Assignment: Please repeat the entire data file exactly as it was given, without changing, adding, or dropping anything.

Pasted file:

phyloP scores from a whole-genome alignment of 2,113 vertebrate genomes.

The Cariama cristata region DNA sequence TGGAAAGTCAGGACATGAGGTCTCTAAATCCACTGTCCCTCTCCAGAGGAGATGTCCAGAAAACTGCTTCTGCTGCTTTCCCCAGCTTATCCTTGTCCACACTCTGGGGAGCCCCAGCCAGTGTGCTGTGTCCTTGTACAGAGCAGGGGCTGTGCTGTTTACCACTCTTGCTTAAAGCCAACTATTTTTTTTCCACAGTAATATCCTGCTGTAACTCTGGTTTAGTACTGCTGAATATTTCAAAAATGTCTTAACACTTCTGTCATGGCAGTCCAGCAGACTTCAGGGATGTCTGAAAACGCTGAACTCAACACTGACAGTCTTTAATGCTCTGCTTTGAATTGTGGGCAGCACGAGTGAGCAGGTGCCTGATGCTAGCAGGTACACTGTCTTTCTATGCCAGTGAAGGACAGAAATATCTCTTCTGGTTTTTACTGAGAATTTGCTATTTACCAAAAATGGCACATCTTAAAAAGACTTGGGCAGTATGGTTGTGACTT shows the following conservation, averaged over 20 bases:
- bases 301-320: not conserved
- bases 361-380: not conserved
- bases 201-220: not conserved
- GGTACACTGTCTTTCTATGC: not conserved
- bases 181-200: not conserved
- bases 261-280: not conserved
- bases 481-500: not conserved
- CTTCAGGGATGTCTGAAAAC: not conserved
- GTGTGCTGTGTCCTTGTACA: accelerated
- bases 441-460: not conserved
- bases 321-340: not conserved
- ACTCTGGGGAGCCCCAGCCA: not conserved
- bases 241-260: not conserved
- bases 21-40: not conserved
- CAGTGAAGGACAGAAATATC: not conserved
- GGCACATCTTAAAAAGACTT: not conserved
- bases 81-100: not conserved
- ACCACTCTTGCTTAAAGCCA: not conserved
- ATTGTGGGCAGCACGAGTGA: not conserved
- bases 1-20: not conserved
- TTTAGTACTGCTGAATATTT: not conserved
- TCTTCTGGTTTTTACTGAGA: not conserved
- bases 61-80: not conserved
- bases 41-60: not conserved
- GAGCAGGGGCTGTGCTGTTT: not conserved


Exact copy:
phyloP scores from a whole-genome alignment of 2,113 vertebrate genomes.

The Cariama cristata region DNA sequence TGGAAAGTCAGGACATGAGGTCTCTAAATCCACTGTCCCTCTCCAGAGGAGATGTCCAGAAAACTGCTTCTGCTGCTTTCCCCAGCTTATCCTTGTCCACACTCTGGGGAGCCCCAGCCAGTGTGCTGTGTCCTTGTACAGAGCAGGGGCTGTGCTGTTTACCACTCTTGCTTAAAGCCAACTATTTTTTTTCCACAGTAATATCCTGCTGTAACTCTGGTTTAGTACTGCTGAATATTTCAAAAATGTCTTAACACTTCTGTCATGGCAGTCCAGCAGACTTCAGGGATGTCTGAAAACGCTGAACTCAACACTGACAGTCTTTAATGCTCTGCTTTGAATTGTGGGCAGCACGAGTGAGCAGGTGCCTGATGCTAGCAGGTACACTGTCTTTCTATGCCAGTGAAGGACAGAAATATCTCTTCTGGTTTTTACTGAGAATTTGCTATTTACCAAAAATGGCACATCTTAAAAAGACTTGGGCAGTATGGTTGTGACTT shows the following conservation, averaged over 20 bases:
- bases 301-320: not conserved
- bases 361-380: not conserved
- bases 201-220: not conserved
- GGTACACTGTCTTTCTATGC: not conserved
- bases 181-200: not conserved
- bases 261-280: not conserved
- bases 481-500: not conserved
- CTTCAGGGATGTCTGAAAAC: not conserved
- GTGTGCTGTGTCCTTGTACA: accelerated
- bases 441-460: not conserved
- bases 321-340: not conserved
- ACTCTGGGGAGCCCCAGCCA: not conserved
- bases 241-260: not conserved
- bases 21-40: not conserved
- CAGTGAAGGACAGAAATATC: not conserved
- GGCACATCTTAAAAAGACTT: not conserved
- bases 81-100: not conserved
- ACCACTCTTGCTTAAAGCCA: not conserved
- ATTGTGGGCAGCACGAGTGA: not conserved
- bases 1-20: not conserved
- TTTAGTACTGCTGAATATTT: not conserved
- TCTTCTGGTTTTTACTGAGA: not conserved
- bases 61-80: not conserved
- bases 41-60: not conserved
- GAGCAGGGGCTGTGCTGTTT: not conserved